I contributed to a Roth in 2000, but now I find I made too much money to qualify. Therefore, I should withdraw that money. However, since I want to contribute for 2001, is there a way I can do this without shuffling money out and back in again?

-- Jim Coyle

Jim,

Unfortunately, your 2000 contribution has to come out of the Roth IRA or you will be hit with overpayment penalties. But if you pull the money out and put it right back in a Roth IRA, you will owe a 10% early withdrawal penalty, in addition to any tax on earnings, because you are taking the money out of the account before you are age 59 1/2 and the account is five years old. Even so, because you can withdraw earnings from a Roth IRA tax-free in retirement, it may be worth it to pay those penalties now, especially if you are still young and have many years left for your money to grow.

Here's why.

As a reminder, you can contribute to a Roth IRA in 2000 if your adjusted gross income is below $95,000 as a single person (contributions are phased out up to $110,000) or $150,000 if you're married (contributions are phased out up to $160,000). If you're married and filing separately, contributions are phased out between zero and $10,000.

But what happens if after you get all your W-2s and 1099s, you realize you made too much money to contribute?

You have to get the money out of the account or you will be hit with overpayment penalties.

The obvious answer is to recharacterize the amount out to a nondeductible IRA. That means your contributions are in after-tax dollars. You then will owe ordinary income tax on any earnings your contribution generated. Report those earnings on line 16 of your

Form 1040

-- U.S. Individual Tax Return

, reminds Martin Nissenbaum, director of income tax planning at

Ernst & Young

.

While I know you would like to just withdraw the money and put it back into a Roth for 2001, you can't do this without incurring penalties, says

Fidelity

.

Not only will you owe tax on any earnings generated, you also will owe a 10% early withdrawal penalty on that money because you pulled it out before the account was five years old and you are 59 1/2, says Nissenbaum.

But here's something to think about. If you are an active participant in a 401(k) plan at work and you keep up this income stream, you will never be able to make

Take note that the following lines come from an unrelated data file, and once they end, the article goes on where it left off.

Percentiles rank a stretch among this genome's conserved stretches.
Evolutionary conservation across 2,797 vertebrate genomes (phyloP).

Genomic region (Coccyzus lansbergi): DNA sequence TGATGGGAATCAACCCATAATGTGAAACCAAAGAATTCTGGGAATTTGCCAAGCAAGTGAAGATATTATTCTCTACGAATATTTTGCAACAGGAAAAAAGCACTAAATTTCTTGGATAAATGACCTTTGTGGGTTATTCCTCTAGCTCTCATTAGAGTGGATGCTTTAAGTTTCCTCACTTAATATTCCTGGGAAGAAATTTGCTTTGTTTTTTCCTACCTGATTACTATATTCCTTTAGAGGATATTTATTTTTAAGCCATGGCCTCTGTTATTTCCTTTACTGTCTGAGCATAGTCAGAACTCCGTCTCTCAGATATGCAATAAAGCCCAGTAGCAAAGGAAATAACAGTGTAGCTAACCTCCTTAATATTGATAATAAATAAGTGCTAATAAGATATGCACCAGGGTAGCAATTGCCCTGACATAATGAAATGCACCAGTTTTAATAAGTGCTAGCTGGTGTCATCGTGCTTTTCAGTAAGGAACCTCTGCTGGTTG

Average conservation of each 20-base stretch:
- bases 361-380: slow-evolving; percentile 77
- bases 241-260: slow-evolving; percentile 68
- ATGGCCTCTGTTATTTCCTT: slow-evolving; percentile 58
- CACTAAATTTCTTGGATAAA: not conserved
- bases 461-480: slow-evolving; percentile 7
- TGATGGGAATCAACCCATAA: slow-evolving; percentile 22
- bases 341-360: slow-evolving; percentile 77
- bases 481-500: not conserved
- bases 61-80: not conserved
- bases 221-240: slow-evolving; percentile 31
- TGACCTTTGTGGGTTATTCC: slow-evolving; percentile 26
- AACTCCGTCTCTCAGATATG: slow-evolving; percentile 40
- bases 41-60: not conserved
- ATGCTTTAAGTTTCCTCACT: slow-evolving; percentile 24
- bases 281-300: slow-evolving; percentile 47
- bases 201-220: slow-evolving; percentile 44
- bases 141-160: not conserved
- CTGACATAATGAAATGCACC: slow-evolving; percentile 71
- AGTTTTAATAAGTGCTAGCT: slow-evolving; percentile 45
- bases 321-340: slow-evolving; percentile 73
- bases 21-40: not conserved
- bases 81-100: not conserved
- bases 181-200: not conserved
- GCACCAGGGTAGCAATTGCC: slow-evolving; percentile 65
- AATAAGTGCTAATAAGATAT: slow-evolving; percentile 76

deductible

contributions to an IRA. We

covered the details last week, but as a refresher, if you are single and your adjusted gross income is more than $42,000, you cannot deduct your IRA contribution in 2000. As a married person filing jointly, if your adjusted gross income is more than $62,000, you do not get a deduction. In either case, you already earn too much.

Sure, you can contribute to a nondeductible IRA regardless of how much money you make, but you will owe tax on any earnings the account generates over the years when you withdraw in retirement.

Granted, contributions to the Roth are not deductible either, but you can withdraw contributions and earnings from the Roth in retirement totally tax-free.

So it may be worth it to pay the tax and penalties now to get the money back into the Roth IRA and guarantee yourself the ability to withdraw the money completely tax-free in retirement, says Maggie Doedtman, manager of tax training at

H&R Block

in Kansas City, Mo.

Your best alternative, though, is probably converting the contribution to a nondeductible IRA and scraping up another $2,000 for your 2001 Roth IRA contribution. (Of course, we're assuming that you will not exceed the income limitations in 2001. If you do, you will be back in the same boat this time next year.)

A final note: If you made a contribution to a Roth IRA in 2001 for the 2000 tax year and now realize you are over the adjusted gross income contribution limits for 2000, you can easily call your Roth IRA custodian and let him know that you made a mistake and would like to make the account a 2001 Roth, according to

Fidelity

.

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